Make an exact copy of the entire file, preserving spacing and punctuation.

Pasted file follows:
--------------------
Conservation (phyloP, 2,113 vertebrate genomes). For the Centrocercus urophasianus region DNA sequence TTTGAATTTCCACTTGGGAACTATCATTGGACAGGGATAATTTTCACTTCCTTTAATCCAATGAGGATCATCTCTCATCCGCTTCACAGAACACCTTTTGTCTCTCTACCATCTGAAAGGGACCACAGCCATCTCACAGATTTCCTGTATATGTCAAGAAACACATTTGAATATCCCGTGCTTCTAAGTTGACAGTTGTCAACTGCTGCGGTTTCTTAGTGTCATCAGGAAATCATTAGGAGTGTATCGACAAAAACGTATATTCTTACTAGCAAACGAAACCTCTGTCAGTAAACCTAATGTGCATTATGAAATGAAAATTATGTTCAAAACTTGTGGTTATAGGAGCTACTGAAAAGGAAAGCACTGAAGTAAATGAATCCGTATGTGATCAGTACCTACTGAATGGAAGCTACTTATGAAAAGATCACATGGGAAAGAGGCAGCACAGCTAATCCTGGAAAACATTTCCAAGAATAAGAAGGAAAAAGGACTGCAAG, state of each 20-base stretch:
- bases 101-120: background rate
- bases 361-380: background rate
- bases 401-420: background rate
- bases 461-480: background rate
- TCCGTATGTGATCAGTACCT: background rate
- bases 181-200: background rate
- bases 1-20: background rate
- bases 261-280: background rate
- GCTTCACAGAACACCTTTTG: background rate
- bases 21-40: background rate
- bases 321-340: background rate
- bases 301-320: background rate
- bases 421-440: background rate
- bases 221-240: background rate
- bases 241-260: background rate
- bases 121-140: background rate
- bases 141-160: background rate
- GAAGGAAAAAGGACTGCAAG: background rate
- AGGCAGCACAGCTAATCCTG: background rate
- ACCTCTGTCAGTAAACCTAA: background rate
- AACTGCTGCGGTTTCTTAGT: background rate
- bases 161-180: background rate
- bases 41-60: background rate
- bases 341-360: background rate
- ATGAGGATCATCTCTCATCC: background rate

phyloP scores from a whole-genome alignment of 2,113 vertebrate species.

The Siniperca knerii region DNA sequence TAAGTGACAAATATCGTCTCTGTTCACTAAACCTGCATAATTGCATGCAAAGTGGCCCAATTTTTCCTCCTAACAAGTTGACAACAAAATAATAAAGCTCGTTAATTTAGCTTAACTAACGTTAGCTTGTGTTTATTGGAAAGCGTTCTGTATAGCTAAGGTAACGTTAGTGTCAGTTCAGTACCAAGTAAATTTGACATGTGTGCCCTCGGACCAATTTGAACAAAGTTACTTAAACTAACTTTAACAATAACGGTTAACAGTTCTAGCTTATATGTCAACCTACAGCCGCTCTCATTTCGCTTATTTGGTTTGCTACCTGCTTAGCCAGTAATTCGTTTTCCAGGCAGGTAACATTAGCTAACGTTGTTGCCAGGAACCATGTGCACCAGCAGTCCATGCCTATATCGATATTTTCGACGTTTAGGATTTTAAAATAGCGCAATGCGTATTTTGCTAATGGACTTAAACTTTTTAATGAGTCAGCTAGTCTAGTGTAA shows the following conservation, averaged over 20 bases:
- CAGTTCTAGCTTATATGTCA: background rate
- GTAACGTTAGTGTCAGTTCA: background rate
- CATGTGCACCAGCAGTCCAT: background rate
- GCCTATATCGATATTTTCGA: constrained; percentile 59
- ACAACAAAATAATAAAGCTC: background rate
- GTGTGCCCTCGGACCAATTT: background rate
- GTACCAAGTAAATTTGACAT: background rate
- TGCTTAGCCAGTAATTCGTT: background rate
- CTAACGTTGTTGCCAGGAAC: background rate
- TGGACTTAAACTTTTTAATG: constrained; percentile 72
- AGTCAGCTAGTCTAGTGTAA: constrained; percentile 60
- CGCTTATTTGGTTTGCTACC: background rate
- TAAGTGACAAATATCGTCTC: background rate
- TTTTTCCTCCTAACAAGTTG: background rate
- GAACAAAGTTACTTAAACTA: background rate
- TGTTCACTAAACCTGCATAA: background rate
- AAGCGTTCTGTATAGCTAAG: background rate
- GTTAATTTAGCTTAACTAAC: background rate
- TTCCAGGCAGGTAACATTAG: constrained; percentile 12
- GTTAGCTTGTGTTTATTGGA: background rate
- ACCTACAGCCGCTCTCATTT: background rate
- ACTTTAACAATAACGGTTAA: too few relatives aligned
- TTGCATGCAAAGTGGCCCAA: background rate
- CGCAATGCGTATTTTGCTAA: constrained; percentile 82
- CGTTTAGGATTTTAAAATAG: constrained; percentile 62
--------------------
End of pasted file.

Conservation (phyloP, 2,113 vertebrate genomes). For the Centrocercus urophasianus region DNA sequence TTTGAATTTCCACTTGGGAACTATCATTGGACAGGGATAATTTTCACTTCCTTTAATCCAATGAGGATCATCTCTCATCCGCTTCACAGAACACCTTTTGTCTCTCTACCATCTGAAAGGGACCACAGCCATCTCACAGATTTCCTGTATATGTCAAGAAACACATTTGAATATCCCGTGCTTCTAAGTTGACAGTTGTCAACTGCTGCGGTTTCTTAGTGTCATCAGGAAATCATTAGGAGTGTATCGACAAAAACGTATATTCTTACTAGCAAACGAAACCTCTGTCAGTAAACCTAATGTGCATTATGAAATGAAAATTATGTTCAAAACTTGTGGTTATAGGAGCTACTGAAAAGGAAAGCACTGAAGTAAATGAATCCGTATGTGATCAGTACCTACTGAATGGAAGCTACTTATGAAAAGATCACATGGGAAAGAGGCAGCACAGCTAATCCTGGAAAACATTTCCAAGAATAAGAAGGAAAAAGGACTGCAAG, state of each 20-base stretch:
- bases 101-120: background rate
- bases 361-380: background rate
- bases 401-420: background rate
- bases 461-480: background rate
- TCCGTATGTGATCAGTACCT: background rate
- bases 181-200: background rate
- bases 1-20: background rate
- bases 261-280: background rate
- GCTTCACAGAACACCTTTTG: background rate
- bases 21-40: background rate
- bases 321-340: background rate
- bases 301-320: background rate
- bases 421-440: background rate
- bases 221-240: background rate
- bases 241-260: background rate
- bases 121-140: background rate
- bases 141-160: background rate
- GAAGGAAAAAGGACTGCAAG: background rate
- AGGCAGCACAGCTAATCCTG: background rate
- ACCTCTGTCAGTAAACCTAA: background rate
- AACTGCTGCGGTTTCTTAGT: background rate
- bases 161-180: background rate
- bases 41-60: background rate
- bases 341-360: background rate
- ATGAGGATCATCTCTCATCC: background rate

phyloP scores from a whole-genome alignment of 2,113 vertebrate species.

The Siniperca knerii region DNA sequence TAAGTGACAAATATCGTCTCTGTTCACTAAACCTGCATAATTGCATGCAAAGTGGCCCAATTTTTCCTCCTAACAAGTTGACAACAAAATAATAAAGCTCGTTAATTTAGCTTAACTAACGTTAGCTTGTGTTTATTGGAAAGCGTTCTGTATAGCTAAGGTAACGTTAGTGTCAGTTCAGTACCAAGTAAATTTGACATGTGTGCCCTCGGACCAATTTGAACAAAGTTACTTAAACTAACTTTAACAATAACGGTTAACAGTTCTAGCTTATATGTCAACCTACAGCCGCTCTCATTTCGCTTATTTGGTTTGCTACCTGCTTAGCCAGTAATTCGTTTTCCAGGCAGGTAACATTAGCTAACGTTGTTGCCAGGAACCATGTGCACCAGCAGTCCATGCCTATATCGATATTTTCGACGTTTAGGATTTTAAAATAGCGCAATGCGTATTTTGCTAATGGACTTAAACTTTTTAATGAGTCAGCTAGTCTAGTGTAA shows the following conservation, averaged over 20 bases:
- CAGTTCTAGCTTATATGTCA: background rate
- GTAACGTTAGTGTCAGTTCA: background rate
- CATGTGCACCAGCAGTCCAT: background rate
- GCCTATATCGATATTTTCGA: constrained; percentile 59
- ACAACAAAATAATAAAGCTC: background rate
- GTGTGCCCTCGGACCAATTT: background rate
- GTACCAAGTAAATTTGACAT: background rate
- TGCTTAGCCAGTAATTCGTT: background rate
- CTAACGTTGTTGCCAGGAAC: background rate
- TGGACTTAAACTTTTTAATG: constrained; percentile 72
- AGTCAGCTAGTCTAGTGTAA: constrained; percentile 60
- CGCTTATTTGGTTTGCTACC: background rate
- TAAGTGACAAATATCGTCTC: background rate
- TTTTTCCTCCTAACAAGTTG: background rate
- GAACAAAGTTACTTAAACTA: background rate
- TGTTCACTAAACCTGCATAA: background rate
- AAGCGTTCTGTATAGCTAAG: background rate
- GTTAATTTAGCTTAACTAAC: background rate
- TTCCAGGCAGGTAACATTAG: constrained; percentile 12
- GTTAGCTTGTGTTTATTGGA: background rate
- ACCTACAGCCGCTCTCATTT: background rate
- ACTTTAACAATAACGGTTAA: too few relatives aligned
- TTGCATGCAAAGTGGCCCAA: background rate
- CGCAATGCGTATTTTGCTAA: constrained; percentile 82
- CGTTTAGGATTTTAAAATAG: constrained; percentile 62